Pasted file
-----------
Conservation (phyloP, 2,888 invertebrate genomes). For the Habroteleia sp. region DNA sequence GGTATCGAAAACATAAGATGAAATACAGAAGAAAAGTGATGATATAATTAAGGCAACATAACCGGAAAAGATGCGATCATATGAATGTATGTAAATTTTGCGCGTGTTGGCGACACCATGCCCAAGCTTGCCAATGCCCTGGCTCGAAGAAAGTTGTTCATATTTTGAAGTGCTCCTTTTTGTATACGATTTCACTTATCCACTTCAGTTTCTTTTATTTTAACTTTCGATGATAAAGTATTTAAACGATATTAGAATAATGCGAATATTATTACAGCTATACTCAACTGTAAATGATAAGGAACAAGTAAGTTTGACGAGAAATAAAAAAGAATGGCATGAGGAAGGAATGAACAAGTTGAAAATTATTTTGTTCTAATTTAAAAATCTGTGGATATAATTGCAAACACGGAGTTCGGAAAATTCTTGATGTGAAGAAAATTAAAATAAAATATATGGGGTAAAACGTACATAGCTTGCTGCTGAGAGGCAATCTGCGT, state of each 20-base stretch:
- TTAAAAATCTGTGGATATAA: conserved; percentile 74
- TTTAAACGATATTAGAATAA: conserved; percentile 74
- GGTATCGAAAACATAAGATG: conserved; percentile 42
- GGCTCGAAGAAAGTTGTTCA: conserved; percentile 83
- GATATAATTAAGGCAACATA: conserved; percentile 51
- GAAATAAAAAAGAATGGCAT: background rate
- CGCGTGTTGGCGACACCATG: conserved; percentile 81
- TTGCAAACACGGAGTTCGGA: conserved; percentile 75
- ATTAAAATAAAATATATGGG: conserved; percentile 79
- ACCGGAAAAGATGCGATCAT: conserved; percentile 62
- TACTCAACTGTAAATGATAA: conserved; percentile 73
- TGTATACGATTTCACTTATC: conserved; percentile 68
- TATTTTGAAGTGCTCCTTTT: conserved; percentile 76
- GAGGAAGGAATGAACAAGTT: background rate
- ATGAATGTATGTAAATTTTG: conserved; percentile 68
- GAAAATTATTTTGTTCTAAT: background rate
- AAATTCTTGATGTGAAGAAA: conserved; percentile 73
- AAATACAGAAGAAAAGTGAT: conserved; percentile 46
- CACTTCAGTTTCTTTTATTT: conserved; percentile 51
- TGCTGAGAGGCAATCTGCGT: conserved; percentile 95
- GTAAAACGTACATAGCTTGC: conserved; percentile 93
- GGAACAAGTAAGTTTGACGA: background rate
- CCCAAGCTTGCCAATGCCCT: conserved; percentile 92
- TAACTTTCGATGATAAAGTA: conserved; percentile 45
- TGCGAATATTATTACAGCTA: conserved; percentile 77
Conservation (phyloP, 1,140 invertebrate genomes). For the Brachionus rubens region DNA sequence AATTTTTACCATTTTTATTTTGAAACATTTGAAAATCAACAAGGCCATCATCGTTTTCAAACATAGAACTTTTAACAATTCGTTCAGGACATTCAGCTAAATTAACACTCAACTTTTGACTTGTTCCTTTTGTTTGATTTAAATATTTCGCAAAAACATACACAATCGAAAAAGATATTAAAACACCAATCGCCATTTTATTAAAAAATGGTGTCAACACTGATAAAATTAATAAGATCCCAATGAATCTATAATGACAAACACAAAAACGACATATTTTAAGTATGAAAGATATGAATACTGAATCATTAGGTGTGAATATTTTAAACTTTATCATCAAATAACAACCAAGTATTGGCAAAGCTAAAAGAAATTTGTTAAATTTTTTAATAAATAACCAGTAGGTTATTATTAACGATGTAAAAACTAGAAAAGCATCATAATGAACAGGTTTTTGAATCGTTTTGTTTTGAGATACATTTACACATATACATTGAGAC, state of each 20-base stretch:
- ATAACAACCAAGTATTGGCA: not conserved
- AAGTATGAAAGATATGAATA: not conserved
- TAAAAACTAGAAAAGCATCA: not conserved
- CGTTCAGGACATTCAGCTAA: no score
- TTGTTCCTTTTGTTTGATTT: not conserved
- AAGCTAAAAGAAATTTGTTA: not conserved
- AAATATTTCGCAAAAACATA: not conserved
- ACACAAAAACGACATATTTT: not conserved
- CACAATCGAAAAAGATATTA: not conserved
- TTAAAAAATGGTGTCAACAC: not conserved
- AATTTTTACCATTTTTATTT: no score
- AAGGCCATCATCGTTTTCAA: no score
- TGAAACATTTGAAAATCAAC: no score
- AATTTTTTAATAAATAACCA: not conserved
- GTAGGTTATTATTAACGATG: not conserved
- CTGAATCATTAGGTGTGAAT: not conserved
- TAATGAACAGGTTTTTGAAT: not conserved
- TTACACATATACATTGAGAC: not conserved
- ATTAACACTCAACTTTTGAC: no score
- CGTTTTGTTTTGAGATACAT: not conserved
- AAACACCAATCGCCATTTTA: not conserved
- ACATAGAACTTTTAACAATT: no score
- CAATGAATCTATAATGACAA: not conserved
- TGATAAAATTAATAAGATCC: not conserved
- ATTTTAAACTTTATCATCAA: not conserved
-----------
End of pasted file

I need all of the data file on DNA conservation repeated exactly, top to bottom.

Conservation (phyloP, 2,888 invertebrate genomes). For the Habroteleia sp. region DNA sequence GGTATCGAAAACATAAGATGAAATACAGAAGAAAAGTGATGATATAATTAAGGCAACATAACCGGAAAAGATGCGATCATATGAATGTATGTAAATTTTGCGCGTGTTGGCGACACCATGCCCAAGCTTGCCAATGCCCTGGCTCGAAGAAAGTTGTTCATATTTTGAAGTGCTCCTTTTTGTATACGATTTCACTTATCCACTTCAGTTTCTTTTATTTTAACTTTCGATGATAAAGTATTTAAACGATATTAGAATAATGCGAATATTATTACAGCTATACTCAACTGTAAATGATAAGGAACAAGTAAGTTTGACGAGAAATAAAAAAGAATGGCATGAGGAAGGAATGAACAAGTTGAAAATTATTTTGTTCTAATTTAAAAATCTGTGGATATAATTGCAAACACGGAGTTCGGAAAATTCTTGATGTGAAGAAAATTAAAATAAAATATATGGGGTAAAACGTACATAGCTTGCTGCTGAGAGGCAATCTGCGT, state of each 20-base stretch:
- TTAAAAATCTGTGGATATAA: conserved; percentile 74
- TTTAAACGATATTAGAATAA: conserved; percentile 74
- GGTATCGAAAACATAAGATG: conserved; percentile 42
- GGCTCGAAGAAAGTTGTTCA: conserved; percentile 83
- GATATAATTAAGGCAACATA: conserved; percentile 51
- GAAATAAAAAAGAATGGCAT: background rate
- CGCGTGTTGGCGACACCATG: conserved; percentile 81
- TTGCAAACACGGAGTTCGGA: conserved; percentile 75
- ATTAAAATAAAATATATGGG: conserved; percentile 79
- ACCGGAAAAGATGCGATCAT: conserved; percentile 62
- TACTCAACTGTAAATGATAA: conserved; percentile 73
- TGTATACGATTTCACTTATC: conserved; percentile 68
- TATTTTGAAGTGCTCCTTTT: conserved; percentile 76
- GAGGAAGGAATGAACAAGTT: background rate
- ATGAATGTATGTAAATTTTG: conserved; percentile 68
- GAAAATTATTTTGTTCTAAT: background rate
- AAATTCTTGATGTGAAGAAA: conserved; percentile 73
- AAATACAGAAGAAAAGTGAT: conserved; percentile 46
- CACTTCAGTTTCTTTTATTT: conserved; percentile 51
- TGCTGAGAGGCAATCTGCGT: conserved; percentile 95
- GTAAAACGTACATAGCTTGC: conserved; percentile 93
- GGAACAAGTAAGTTTGACGA: background rate
- CCCAAGCTTGCCAATGCCCT: conserved; percentile 92
- TAACTTTCGATGATAAAGTA: conserved; percentile 45
- TGCGAATATTATTACAGCTA: conserved; percentile 77
Conservation (phyloP, 1,140 invertebrate genomes). For the Brachionus rubens region DNA sequence AATTTTTACCATTTTTATTTTGAAACATTTGAAAATCAACAAGGCCATCATCGTTTTCAAACATAGAACTTTTAACAATTCGTTCAGGACATTCAGCTAAATTAACACTCAACTTTTGACTTGTTCCTTTTGTTTGATTTAAATATTTCGCAAAAACATACACAATCGAAAAAGATATTAAAACACCAATCGCCATTTTATTAAAAAATGGTGTCAACACTGATAAAATTAATAAGATCCCAATGAATCTATAATGACAAACACAAAAACGACATATTTTAAGTATGAAAGATATGAATACTGAATCATTAGGTGTGAATATTTTAAACTTTATCATCAAATAACAACCAAGTATTGGCAAAGCTAAAAGAAATTTGTTAAATTTTTTAATAAATAACCAGTAGGTTATTATTAACGATGTAAAAACTAGAAAAGCATCATAATGAACAGGTTTTTGAATCGTTTTGTTTTGAGATACATTTACACATATACATTGAGAC, state of each 20-base stretch:
- ATAACAACCAAGTATTGGCA: not conserved
- AAGTATGAAAGATATGAATA: not conserved
- TAAAAACTAGAAAAGCATCA: not conserved
- CGTTCAGGACATTCAGCTAA: no score
- TTGTTCCTTTTGTTTGATTT: not conserved
- AAGCTAAAAGAAATTTGTTA: not conserved
- AAATATTTCGCAAAAACATA: not conserved
- ACACAAAAACGACATATTTT: not conserved
- CACAATCGAAAAAGATATTA: not conserved
- TTAAAAAATGGTGTCAACAC: not conserved
- AATTTTTACCATTTTTATTT: no score
- AAGGCCATCATCGTTTTCAA: no score
- TGAAACATTTGAAAATCAAC: no score
- AATTTTTTAATAAATAACCA: not conserved
- GTAGGTTATTATTAACGATG: not conserved
- CTGAATCATTAGGTGTGAAT: not conserved
- TAATGAACAGGTTTTTGAAT: not conserved
- TTACACATATACATTGAGAC: not conserved
- ATTAACACTCAACTTTTGAC: no score
- CGTTTTGTTTTGAGATACAT: not conserved
- AAACACCAATCGCCATTTTA: not conserved
- ACATAGAACTTTTAACAATT: no score
- CAATGAATCTATAATGACAA: not conserved
- TGATAAAATTAATAAGATCC: not conserved
- ATTTTAAACTTTATCATCAA: not conserved